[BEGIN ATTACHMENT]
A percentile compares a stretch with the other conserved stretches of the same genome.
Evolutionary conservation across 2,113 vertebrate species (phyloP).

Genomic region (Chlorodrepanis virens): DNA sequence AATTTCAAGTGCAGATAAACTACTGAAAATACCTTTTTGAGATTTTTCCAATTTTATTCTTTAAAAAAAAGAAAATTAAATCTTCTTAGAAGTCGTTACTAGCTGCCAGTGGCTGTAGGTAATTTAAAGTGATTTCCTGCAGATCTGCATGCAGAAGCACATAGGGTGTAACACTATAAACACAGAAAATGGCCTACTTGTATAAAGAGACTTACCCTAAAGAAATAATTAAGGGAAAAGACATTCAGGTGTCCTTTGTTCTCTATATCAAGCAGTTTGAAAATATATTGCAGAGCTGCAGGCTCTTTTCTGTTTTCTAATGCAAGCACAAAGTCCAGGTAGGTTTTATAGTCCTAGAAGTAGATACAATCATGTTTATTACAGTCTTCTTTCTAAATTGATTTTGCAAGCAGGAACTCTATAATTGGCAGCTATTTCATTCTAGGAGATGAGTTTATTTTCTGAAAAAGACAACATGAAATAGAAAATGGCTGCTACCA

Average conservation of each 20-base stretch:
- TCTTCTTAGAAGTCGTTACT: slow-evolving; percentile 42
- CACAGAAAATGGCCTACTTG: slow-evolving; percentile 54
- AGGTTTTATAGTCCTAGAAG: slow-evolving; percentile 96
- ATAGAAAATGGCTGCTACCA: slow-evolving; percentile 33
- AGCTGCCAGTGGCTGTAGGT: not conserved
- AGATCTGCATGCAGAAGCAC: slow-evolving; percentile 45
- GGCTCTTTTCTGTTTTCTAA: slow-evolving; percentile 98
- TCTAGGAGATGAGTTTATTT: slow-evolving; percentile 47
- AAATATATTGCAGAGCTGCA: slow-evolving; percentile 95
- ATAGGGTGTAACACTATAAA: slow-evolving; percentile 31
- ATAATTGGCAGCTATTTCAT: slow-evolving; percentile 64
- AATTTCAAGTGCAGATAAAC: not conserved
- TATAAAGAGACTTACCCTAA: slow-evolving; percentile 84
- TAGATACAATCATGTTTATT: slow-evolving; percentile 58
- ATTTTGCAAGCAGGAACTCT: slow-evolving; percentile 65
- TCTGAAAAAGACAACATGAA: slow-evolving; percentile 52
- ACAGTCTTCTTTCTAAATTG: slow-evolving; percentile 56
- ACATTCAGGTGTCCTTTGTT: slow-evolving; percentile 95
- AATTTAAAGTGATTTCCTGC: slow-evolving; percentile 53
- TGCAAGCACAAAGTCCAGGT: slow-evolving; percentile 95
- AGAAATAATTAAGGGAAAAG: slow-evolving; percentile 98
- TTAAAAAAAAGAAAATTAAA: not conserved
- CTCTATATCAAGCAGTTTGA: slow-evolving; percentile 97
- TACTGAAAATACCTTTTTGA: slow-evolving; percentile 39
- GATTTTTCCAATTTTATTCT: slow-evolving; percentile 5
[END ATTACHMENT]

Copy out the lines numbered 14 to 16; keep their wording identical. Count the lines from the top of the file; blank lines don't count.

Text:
- ATAGGGTGTAACACTATAAA: slow-evolving; percentile 31
- ATAATTGGCAGCTATTTCAT: slow-evolving; percentile 64
- AATTTCAAGTGCAGATAAAC: not conserved